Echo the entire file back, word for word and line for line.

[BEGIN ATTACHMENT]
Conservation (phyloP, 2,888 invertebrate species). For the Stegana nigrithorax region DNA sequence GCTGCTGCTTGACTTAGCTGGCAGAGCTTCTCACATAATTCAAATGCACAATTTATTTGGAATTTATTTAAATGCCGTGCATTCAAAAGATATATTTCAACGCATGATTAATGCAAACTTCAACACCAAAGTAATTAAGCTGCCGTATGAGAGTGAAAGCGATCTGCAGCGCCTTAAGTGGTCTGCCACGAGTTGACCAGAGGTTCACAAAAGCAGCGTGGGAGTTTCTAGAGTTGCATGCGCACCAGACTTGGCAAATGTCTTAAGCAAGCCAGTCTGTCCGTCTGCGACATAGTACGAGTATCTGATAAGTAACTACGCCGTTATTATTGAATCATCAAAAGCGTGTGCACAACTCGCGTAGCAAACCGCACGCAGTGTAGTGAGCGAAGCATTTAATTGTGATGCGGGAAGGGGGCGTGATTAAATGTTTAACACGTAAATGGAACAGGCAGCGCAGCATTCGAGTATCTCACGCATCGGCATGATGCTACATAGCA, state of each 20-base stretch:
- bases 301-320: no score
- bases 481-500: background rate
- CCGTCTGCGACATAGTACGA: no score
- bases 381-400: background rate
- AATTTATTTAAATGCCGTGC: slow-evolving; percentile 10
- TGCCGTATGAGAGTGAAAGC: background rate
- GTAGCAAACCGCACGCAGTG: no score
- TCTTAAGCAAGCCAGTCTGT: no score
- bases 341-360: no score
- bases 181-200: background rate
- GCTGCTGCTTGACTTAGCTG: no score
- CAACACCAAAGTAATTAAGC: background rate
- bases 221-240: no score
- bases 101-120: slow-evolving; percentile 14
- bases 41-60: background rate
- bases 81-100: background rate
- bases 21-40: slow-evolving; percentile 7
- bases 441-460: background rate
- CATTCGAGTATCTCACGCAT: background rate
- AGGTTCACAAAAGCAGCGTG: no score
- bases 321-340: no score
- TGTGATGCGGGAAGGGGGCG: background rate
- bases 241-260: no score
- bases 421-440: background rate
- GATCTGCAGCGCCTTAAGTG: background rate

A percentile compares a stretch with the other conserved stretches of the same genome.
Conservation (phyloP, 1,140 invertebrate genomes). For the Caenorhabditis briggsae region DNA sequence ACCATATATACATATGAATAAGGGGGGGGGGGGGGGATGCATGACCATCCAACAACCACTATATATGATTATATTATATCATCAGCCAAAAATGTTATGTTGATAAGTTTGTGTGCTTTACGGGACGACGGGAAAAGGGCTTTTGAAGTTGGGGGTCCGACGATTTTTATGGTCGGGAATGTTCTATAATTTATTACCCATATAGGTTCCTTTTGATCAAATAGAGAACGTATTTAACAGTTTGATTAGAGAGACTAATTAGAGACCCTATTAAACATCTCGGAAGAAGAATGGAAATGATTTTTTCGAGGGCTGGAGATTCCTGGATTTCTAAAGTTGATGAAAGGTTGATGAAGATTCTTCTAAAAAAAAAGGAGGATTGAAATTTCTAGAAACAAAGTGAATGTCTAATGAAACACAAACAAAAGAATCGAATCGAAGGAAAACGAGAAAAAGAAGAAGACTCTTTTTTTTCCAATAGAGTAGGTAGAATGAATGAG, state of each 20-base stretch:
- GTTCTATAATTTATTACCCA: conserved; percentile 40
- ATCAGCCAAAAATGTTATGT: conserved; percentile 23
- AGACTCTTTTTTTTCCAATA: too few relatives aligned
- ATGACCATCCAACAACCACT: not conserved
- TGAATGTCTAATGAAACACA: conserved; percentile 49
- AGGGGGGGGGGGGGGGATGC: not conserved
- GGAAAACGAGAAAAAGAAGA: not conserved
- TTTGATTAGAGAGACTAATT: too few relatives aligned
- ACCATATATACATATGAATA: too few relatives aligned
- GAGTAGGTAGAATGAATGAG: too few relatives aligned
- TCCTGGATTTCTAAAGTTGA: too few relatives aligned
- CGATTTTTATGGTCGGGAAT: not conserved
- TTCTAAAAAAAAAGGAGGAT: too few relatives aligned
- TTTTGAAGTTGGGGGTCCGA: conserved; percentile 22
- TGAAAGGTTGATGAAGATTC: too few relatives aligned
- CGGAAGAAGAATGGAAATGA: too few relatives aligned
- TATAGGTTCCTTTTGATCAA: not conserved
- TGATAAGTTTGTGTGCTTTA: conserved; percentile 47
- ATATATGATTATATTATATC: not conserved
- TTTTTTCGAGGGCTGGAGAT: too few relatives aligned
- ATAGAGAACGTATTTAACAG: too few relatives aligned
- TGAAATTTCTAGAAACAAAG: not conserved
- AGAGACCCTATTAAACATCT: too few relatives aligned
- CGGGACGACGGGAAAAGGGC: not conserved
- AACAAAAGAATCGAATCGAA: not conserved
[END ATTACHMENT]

Conservation (phyloP, 2,888 invertebrate species). For the Stegana nigrithorax region DNA sequence GCTGCTGCTTGACTTAGCTGGCAGAGCTTCTCACATAATTCAAATGCACAATTTATTTGGAATTTATTTAAATGCCGTGCATTCAAAAGATATATTTCAACGCATGATTAATGCAAACTTCAACACCAAAGTAATTAAGCTGCCGTATGAGAGTGAAAGCGATCTGCAGCGCCTTAAGTGGTCTGCCACGAGTTGACCAGAGGTTCACAAAAGCAGCGTGGGAGTTTCTAGAGTTGCATGCGCACCAGACTTGGCAAATGTCTTAAGCAAGCCAGTCTGTCCGTCTGCGACATAGTACGAGTATCTGATAAGTAACTACGCCGTTATTATTGAATCATCAAAAGCGTGTGCACAACTCGCGTAGCAAACCGCACGCAGTGTAGTGAGCGAAGCATTTAATTGTGATGCGGGAAGGGGGCGTGATTAAATGTTTAACACGTAAATGGAACAGGCAGCGCAGCATTCGAGTATCTCACGCATCGGCATGATGCTACATAGCA, state of each 20-base stretch:
- bases 301-320: no score
- bases 481-500: background rate
- CCGTCTGCGACATAGTACGA: no score
- bases 381-400: background rate
- AATTTATTTAAATGCCGTGC: slow-evolving; percentile 10
- TGCCGTATGAGAGTGAAAGC: background rate
- GTAGCAAACCGCACGCAGTG: no score
- TCTTAAGCAAGCCAGTCTGT: no score
- bases 341-360: no score
- bases 181-200: background rate
- GCTGCTGCTTGACTTAGCTG: no score
- CAACACCAAAGTAATTAAGC: background rate
- bases 221-240: no score
- bases 101-120: slow-evolving; percentile 14
- bases 41-60: background rate
- bases 81-100: background rate
- bases 21-40: slow-evolving; percentile 7
- bases 441-460: background rate
- CATTCGAGTATCTCACGCAT: background rate
- AGGTTCACAAAAGCAGCGTG: no score
- bases 321-340: no score
- TGTGATGCGGGAAGGGGGCG: background rate
- bases 241-260: no score
- bases 421-440: background rate
- GATCTGCAGCGCCTTAAGTG: background rate

A percentile compares a stretch with the other conserved stretches of the same genome.
Conservation (phyloP, 1,140 invertebrate genomes). For the Caenorhabditis briggsae region DNA sequence ACCATATATACATATGAATAAGGGGGGGGGGGGGGGATGCATGACCATCCAACAACCACTATATATGATTATATTATATCATCAGCCAAAAATGTTATGTTGATAAGTTTGTGTGCTTTACGGGACGACGGGAAAAGGGCTTTTGAAGTTGGGGGTCCGACGATTTTTATGGTCGGGAATGTTCTATAATTTATTACCCATATAGGTTCCTTTTGATCAAATAGAGAACGTATTTAACAGTTTGATTAGAGAGACTAATTAGAGACCCTATTAAACATCTCGGAAGAAGAATGGAAATGATTTTTTCGAGGGCTGGAGATTCCTGGATTTCTAAAGTTGATGAAAGGTTGATGAAGATTCTTCTAAAAAAAAAGGAGGATTGAAATTTCTAGAAACAAAGTGAATGTCTAATGAAACACAAACAAAAGAATCGAATCGAAGGAAAACGAGAAAAAGAAGAAGACTCTTTTTTTTCCAATAGAGTAGGTAGAATGAATGAG, state of each 20-base stretch:
- GTTCTATAATTTATTACCCA: conserved; percentile 40
- ATCAGCCAAAAATGTTATGT: conserved; percentile 23
- AGACTCTTTTTTTTCCAATA: too few relatives aligned
- ATGACCATCCAACAACCACT: not conserved
- TGAATGTCTAATGAAACACA: conserved; percentile 49
- AGGGGGGGGGGGGGGGATGC: not conserved
- GGAAAACGAGAAAAAGAAGA: not conserved
- TTTGATTAGAGAGACTAATT: too few relatives aligned
- ACCATATATACATATGAATA: too few relatives aligned
- GAGTAGGTAGAATGAATGAG: too few relatives aligned
- TCCTGGATTTCTAAAGTTGA: too few relatives aligned
- CGATTTTTATGGTCGGGAAT: not conserved
- TTCTAAAAAAAAAGGAGGAT: too few relatives aligned
- TTTTGAAGTTGGGGGTCCGA: conserved; percentile 22
- TGAAAGGTTGATGAAGATTC: too few relatives aligned
- CGGAAGAAGAATGGAAATGA: too few relatives aligned
- TATAGGTTCCTTTTGATCAA: not conserved
- TGATAAGTTTGTGTGCTTTA: conserved; percentile 47
- ATATATGATTATATTATATC: not conserved
- TTTTTTCGAGGGCTGGAGAT: too few relatives aligned
- ATAGAGAACGTATTTAACAG: too few relatives aligned
- TGAAATTTCTAGAAACAAAG: not conserved
- AGAGACCCTATTAAACATCT: too few relatives aligned
- CGGGACGACGGGAAAAGGGC: not conserved
- AACAAAAGAATCGAATCGAA: not conserved